Windows 7 distribution ceased, OS prepares for retirement

Microsoft header news

Microsoft has announced that as of 30 November 2013, Windows 7 will no longer be sold through the company’s online store or to retail channel partners.

The software giant is retiring Windows 7 across the market and ending distribution is the first step. Retailers who still have orders in progress will have them fulfilled, but afterwards the OS will no longer be sold. OEM partners may sell systems pre-loaded with the outgoing OS until  30 October 2014.

Windows 7 will also not see a second service pack, as Microsoft has discontinued the practice of releasing updates rolled into a single installer. Updates for the OS will be available through the Windows Update service until 13 January 2015, after which the OS will continue to receive critical security updates and patches for exploits until 14 January 2020.

Its the end of the road for the operating system that changed everything for the Redmond-based company. Windows 7 has been its most successful venture after XP to date and it also is the most widely adopted among PC gamers, sitting at an astounding 64.38% according to the latest Steam Hardware and Software User survey.

Microsoft's Windows 7 had a good three-year run.

Microsoft’s Windows 7 had a good four-year run.

It was also Microsoft’s fastest-selling operating system. Pre-orders for Windows 7 sold out when Amazon began accepting them. In a mere eight hours, more pre-orders for Windows 7 had been placed than Amazon’s sales of Windows Vista in the first 17 weeks after launch. In Japan the OS sold out only 36 hours after launch and worldwide passed Apple’s OS X Snow Leopard market share within two weeks.

Across the board review sites scored the operating system very high. CNET awarded it 4.5/5 stars, calling it “what Vista should have been.” Maximum PC awarded it 9/10 stars and said that it was “nearly perfect,” and that “the taskbar alone is worth it.” Engadget, TechRadar, and New York Times awarded the OS full marks, with Engadget particularly giddy over how much faster it was than Vista or XP.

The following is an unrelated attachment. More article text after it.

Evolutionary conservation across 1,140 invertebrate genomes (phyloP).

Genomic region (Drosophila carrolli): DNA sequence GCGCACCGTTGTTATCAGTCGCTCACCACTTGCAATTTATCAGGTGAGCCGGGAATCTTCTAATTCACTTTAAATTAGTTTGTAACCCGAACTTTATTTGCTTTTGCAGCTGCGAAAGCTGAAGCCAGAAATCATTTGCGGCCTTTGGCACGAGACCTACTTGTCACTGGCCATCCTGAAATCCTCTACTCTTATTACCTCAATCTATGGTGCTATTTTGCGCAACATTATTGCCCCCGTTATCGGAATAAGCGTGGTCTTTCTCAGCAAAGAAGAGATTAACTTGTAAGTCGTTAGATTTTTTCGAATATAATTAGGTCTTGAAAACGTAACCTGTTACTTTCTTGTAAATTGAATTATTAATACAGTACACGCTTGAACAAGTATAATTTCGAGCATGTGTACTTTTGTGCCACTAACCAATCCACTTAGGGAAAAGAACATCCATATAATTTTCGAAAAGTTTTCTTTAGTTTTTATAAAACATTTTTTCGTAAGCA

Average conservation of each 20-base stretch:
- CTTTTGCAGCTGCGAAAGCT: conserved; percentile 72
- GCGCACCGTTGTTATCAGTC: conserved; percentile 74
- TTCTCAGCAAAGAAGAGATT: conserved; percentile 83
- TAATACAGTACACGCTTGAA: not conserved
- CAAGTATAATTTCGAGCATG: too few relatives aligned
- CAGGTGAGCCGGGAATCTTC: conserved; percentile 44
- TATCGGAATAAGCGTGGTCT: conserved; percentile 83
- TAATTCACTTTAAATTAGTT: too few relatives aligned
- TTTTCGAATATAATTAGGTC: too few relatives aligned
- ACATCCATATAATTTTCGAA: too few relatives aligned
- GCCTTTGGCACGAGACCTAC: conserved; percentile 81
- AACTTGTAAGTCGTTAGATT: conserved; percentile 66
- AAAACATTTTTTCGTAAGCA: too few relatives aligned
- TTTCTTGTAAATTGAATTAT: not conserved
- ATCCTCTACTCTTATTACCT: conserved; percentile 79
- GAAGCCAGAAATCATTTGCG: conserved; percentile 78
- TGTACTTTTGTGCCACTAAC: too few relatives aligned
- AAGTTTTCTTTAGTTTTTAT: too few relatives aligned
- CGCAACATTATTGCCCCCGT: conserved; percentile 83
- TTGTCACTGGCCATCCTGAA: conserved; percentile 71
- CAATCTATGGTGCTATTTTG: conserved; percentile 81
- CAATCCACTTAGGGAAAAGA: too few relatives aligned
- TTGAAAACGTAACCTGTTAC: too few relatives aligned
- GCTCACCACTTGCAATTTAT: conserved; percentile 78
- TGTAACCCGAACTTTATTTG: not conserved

According to the latest results from Net Marketshare, across all editions Windows 8 commands just over 7.4% market share worldwide, which doesn’t really compare to Windows 7’s 37.29% and Windows XP’s 24.96% market share. Microsoft has a long way to go before Windows 8 begins to properly catch up and consumers see it in a more positive light.

Source: ZD Net, Net Marketshare, Steam Hardware and Software Survey

More PC gaming news:

Windows 8.1 launched – 8 support ends in 2015

Mozilla Web audio standard will change browser gaming

Microsoft admits to neglecting PC gaming

Steam breaks user records

Forum discussion
Authors

Related posts

  • UltimateNinjaPandaDudeGuy

    As long as they have updates for it I don’t really mind.

  • Richard

    Same here. Windows 8 sucks balls.

  • UltimateNinjaPandaDudeGuy

    Amen to that! I hope they get it together again with Windows 9 or whatever they choose to call it.

  • Richard

    My Qosmio came with 8.0, which I gave a good try. I then went with 8.1 and hope that would solve a few issues I had. It did not. I went through the long irritating process of getting all the Win 7 drivers for my laptop. Toshiba do NOT make it easy at all….

    Made an image of my base setup, goodbye Windows 8.1

  • UltimateNinjaPandaDudeGuy

    Aw crap =/ I was hoping to go to 8.1 with the hope that it would just solve this damn stupid menu issues.

    Think I will give it a try and then maybe make the leap to Ubuntu and see how that goes…

  • VirtualForce

    I’m just glad we upgraded most of the office PC’s (HP desktops). We got Win 8 end of last year with new PCs and the software we use had endless issues, so much so that we had to downgrade to Win 7.

    We requested from our supplier to get us machines with Win 7, they replied that they had many such requests and so for this whole year we received our machines with Win 7 pre-installed and Win 8 upgrade disks in the box.

  • Richard

    I honestly dont know what they were thinking when they dreaming up this garbage… Good luck!!

  • http://www.facebook.com/pages/Wesley-Fick/184346154999538 Wesley Fick

    The way I had it on 8.1 was to boot straight to desktop and have the start menu act as an “all apps list” like older versions of Windows had when you clicked on “all programs.” So with one button click I can see everything without needing to scroll and a right-click accesses all the power user functions. Its quite well done if you configure it this way.
    I’m temporarily on Win 7 and it feels much slower. Not to mention that I also needed to find a file copy manager to replace what Win 8 has built-in.

  • Francois Louw

    It was available on their online store? To South Africans? They made a good effort of hiding it.

  • UltimateNinjaPandaDudeGuy

    The only reason I thought about going over on my home PC was because of speed, but I have an SSD so the load times are already fast enough to be honest…

    I think the thing that most irritated me was the fact that I needed to make so many extra little changes just for it to be bearable.

    So I think for now I am going to be lazy and stick with Win7 till 9 comes out and then force myself to switch over and deal with all the changes.